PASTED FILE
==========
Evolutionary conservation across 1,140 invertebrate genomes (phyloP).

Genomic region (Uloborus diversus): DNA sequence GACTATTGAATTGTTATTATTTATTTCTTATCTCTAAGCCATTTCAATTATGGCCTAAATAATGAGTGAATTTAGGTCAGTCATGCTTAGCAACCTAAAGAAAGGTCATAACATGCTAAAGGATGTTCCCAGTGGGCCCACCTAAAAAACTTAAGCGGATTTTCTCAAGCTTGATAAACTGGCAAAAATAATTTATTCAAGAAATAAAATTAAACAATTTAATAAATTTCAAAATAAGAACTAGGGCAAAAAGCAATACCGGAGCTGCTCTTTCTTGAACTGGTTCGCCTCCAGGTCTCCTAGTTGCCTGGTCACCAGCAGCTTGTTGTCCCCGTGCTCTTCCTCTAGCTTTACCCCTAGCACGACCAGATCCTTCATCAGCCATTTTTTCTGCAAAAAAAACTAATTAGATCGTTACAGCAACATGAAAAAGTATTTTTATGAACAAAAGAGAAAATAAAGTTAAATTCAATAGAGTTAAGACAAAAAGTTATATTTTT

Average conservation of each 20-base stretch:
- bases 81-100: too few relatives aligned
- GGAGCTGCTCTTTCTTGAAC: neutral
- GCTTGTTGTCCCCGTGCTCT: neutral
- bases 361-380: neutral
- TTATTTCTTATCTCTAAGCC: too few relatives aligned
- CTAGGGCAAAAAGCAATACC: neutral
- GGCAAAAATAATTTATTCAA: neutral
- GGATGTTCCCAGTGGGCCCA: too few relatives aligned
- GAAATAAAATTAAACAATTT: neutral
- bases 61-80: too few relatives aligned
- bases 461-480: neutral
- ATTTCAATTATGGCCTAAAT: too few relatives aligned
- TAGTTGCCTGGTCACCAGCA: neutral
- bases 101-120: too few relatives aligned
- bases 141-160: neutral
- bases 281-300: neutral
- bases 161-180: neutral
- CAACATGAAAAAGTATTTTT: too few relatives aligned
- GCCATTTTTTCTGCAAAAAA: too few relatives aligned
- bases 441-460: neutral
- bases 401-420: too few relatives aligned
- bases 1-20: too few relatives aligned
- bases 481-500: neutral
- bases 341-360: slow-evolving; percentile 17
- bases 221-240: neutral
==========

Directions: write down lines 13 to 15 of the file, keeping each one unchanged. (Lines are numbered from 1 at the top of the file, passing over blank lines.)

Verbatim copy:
- bases 61-80: too few relatives aligned
- bases 461-480: neutral
- ATTTCAATTATGGCCTAAAT: too few relatives aligned